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See also: living will.
State legislatures have enacted so-called Death with Dignity Laws to protect the rights of patients to refuse medical care, including life-prolonging and palliative care in terminal illness, as well as to clarify the role of physicians and indemnify them against the accusation of euthanasia or physician-assisted suicide when they withhold such care in compliance with patients' wishes. These laws spell out strict procedural requirements, including the need for the signing of an advance directive to be duly witnessed, and make it easier to revoke an advance directive than to establish one. When an advance directive provides instructions for the types of care the patient does or does not want to receive, it is known as a living will. When it names another person to make such decisions, it is known as a durable power-of-attorney for health care decisions. An advance directive can contain both types of instruction. An agent making end-of-life decisions on behalf of a patient is required to follow the patient's instructions, interpreting them when necessary in the light of the patient's personal philosophy, religious beliefs, and ethical values, and with due consideration for the likelihood that the patient will regain competency or will recover.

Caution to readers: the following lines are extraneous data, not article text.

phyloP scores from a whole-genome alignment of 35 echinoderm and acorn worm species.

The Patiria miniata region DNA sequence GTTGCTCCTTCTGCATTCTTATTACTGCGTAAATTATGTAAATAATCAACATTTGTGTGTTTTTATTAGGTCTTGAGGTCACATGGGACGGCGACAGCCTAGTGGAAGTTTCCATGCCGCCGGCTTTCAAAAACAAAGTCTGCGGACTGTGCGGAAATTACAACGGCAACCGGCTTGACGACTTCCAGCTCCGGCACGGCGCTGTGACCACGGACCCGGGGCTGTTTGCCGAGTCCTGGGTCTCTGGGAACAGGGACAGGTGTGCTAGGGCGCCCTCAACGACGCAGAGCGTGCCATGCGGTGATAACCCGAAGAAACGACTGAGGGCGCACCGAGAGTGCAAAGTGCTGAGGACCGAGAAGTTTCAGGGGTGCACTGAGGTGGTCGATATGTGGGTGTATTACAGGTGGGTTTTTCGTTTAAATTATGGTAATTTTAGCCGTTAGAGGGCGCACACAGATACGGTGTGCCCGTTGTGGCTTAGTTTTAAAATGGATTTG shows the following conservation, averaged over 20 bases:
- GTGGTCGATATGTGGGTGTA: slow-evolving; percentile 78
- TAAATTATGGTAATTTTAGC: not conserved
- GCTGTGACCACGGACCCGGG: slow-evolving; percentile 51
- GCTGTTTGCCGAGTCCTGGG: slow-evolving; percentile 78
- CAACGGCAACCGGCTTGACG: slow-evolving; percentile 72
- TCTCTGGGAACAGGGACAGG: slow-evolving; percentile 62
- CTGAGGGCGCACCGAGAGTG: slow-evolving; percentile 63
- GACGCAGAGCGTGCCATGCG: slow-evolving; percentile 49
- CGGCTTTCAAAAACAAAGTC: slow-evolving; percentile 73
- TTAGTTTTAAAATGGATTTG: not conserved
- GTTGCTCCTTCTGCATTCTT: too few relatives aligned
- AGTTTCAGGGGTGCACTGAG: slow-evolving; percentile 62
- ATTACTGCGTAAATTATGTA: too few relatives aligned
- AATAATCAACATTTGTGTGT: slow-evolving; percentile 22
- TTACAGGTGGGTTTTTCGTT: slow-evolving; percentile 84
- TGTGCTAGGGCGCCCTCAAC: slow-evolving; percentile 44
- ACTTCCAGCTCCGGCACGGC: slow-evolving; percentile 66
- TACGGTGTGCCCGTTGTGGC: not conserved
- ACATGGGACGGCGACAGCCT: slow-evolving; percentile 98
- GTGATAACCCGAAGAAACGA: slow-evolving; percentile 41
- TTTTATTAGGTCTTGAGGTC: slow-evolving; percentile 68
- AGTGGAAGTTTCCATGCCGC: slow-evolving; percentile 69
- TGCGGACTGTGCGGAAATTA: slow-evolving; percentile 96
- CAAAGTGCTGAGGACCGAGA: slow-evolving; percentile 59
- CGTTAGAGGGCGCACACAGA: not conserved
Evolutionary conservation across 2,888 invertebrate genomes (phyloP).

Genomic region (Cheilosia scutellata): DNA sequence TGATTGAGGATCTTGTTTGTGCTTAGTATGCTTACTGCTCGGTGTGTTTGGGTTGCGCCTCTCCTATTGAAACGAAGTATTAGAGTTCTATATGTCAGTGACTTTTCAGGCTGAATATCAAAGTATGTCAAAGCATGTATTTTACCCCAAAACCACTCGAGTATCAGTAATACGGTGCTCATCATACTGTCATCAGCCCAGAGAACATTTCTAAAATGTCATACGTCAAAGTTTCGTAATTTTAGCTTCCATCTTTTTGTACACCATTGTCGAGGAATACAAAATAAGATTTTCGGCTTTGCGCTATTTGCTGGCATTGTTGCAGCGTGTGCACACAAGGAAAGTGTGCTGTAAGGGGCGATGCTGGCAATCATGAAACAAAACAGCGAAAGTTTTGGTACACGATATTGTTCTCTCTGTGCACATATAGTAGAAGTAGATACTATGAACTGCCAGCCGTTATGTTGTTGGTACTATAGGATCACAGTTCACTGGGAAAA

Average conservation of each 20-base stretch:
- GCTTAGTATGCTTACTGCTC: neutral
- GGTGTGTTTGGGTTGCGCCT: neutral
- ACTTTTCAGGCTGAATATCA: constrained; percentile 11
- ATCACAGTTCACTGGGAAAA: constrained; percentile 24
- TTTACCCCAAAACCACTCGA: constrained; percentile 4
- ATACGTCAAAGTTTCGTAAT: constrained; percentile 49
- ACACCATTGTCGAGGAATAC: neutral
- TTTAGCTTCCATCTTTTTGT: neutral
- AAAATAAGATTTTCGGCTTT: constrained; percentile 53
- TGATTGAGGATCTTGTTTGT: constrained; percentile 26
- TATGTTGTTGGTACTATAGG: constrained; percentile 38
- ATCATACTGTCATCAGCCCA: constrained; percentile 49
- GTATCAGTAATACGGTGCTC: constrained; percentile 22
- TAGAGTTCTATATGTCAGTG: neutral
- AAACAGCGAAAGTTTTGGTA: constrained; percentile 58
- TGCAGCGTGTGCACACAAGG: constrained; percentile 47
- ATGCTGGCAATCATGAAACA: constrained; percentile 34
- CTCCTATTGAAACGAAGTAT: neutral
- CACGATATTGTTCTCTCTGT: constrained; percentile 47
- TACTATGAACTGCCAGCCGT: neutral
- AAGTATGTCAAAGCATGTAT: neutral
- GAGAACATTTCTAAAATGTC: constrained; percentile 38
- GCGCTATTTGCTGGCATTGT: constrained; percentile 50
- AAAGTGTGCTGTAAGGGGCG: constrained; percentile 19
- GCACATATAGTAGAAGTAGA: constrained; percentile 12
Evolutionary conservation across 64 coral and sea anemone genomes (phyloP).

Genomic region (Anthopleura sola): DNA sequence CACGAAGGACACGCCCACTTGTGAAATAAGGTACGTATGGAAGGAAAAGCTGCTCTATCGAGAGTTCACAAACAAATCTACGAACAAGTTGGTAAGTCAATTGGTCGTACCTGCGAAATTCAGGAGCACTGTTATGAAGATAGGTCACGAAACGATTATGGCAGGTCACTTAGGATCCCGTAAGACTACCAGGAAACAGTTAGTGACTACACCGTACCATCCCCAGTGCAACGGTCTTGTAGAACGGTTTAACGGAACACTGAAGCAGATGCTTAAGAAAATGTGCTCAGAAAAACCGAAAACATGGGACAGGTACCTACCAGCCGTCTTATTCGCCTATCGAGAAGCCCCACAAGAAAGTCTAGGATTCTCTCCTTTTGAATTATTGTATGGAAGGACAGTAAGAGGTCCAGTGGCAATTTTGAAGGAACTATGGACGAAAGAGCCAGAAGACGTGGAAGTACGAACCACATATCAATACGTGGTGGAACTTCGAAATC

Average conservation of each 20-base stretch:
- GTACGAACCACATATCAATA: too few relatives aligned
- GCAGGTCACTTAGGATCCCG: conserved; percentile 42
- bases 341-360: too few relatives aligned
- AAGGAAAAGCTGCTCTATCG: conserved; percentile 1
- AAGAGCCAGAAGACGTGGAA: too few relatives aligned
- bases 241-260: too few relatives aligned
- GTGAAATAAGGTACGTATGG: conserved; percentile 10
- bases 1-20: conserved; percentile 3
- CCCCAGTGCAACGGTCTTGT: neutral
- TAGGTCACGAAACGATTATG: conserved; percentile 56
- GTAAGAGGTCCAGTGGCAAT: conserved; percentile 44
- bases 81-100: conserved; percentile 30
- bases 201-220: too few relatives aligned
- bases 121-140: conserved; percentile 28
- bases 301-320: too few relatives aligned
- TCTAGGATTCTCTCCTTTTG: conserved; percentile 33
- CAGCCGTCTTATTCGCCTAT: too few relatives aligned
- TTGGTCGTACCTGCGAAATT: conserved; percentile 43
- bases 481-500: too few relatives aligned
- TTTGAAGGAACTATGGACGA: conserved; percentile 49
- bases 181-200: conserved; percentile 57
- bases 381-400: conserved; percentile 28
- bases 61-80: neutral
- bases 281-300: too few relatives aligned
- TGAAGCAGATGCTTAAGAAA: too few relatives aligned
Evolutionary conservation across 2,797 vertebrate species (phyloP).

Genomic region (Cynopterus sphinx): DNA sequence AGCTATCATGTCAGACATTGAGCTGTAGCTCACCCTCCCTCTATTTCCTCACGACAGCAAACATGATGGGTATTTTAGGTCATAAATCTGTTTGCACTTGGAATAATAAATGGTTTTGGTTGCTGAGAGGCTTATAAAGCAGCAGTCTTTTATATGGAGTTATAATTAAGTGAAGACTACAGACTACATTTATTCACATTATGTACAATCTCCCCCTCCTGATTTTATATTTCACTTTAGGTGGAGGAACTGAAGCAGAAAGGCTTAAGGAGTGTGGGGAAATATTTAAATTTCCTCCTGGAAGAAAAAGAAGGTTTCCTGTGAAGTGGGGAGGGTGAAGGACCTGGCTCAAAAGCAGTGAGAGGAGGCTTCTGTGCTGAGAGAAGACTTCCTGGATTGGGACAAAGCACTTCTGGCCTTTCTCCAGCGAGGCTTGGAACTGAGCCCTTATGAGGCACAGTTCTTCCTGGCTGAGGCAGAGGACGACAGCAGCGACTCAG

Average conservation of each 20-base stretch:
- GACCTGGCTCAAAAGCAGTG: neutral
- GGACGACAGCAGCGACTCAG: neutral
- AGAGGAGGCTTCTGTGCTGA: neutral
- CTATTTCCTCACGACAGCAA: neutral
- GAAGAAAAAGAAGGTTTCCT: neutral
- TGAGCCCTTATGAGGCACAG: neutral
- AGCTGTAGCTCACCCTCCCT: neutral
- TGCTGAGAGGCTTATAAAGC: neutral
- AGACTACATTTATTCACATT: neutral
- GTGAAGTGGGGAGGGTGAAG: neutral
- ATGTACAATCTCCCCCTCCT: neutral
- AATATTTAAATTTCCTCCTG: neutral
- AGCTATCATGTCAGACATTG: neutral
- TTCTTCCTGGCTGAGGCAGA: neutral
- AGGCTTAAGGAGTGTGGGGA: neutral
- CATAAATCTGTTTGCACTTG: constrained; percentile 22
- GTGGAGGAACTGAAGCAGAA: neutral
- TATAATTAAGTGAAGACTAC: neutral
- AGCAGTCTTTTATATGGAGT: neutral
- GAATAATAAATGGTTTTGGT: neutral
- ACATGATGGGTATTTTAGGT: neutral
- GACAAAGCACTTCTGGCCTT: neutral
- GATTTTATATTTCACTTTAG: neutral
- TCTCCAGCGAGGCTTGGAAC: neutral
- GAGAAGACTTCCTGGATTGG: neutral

Advance DirectiveA verbal or written statement or statements by an individual which delineate not only those medical treatments that he/she does not want in the event that he/she becomes incapable of making an informed decision in the future, but also those that he/she finds acceptable.
advance directiveAdvance medical directive, self-determination Medical ethics Instruction(s) that provide a mentally competent person with a
Advance directive types
- Living will,
- in which the person outlines-usually in writing, specific treatment guidelines to be followed by health care providers
- Health care proxy
- Power of attorney for healthcare decision making, proxy to make the health care decisions. The person designates a trusted individual to make medical decisions in the event of inability to make such decisions
ad·vance di·rec·tive(ăd-vans' dĭr-ek'tiv)
Synonym(s): durable power of attorney (1) .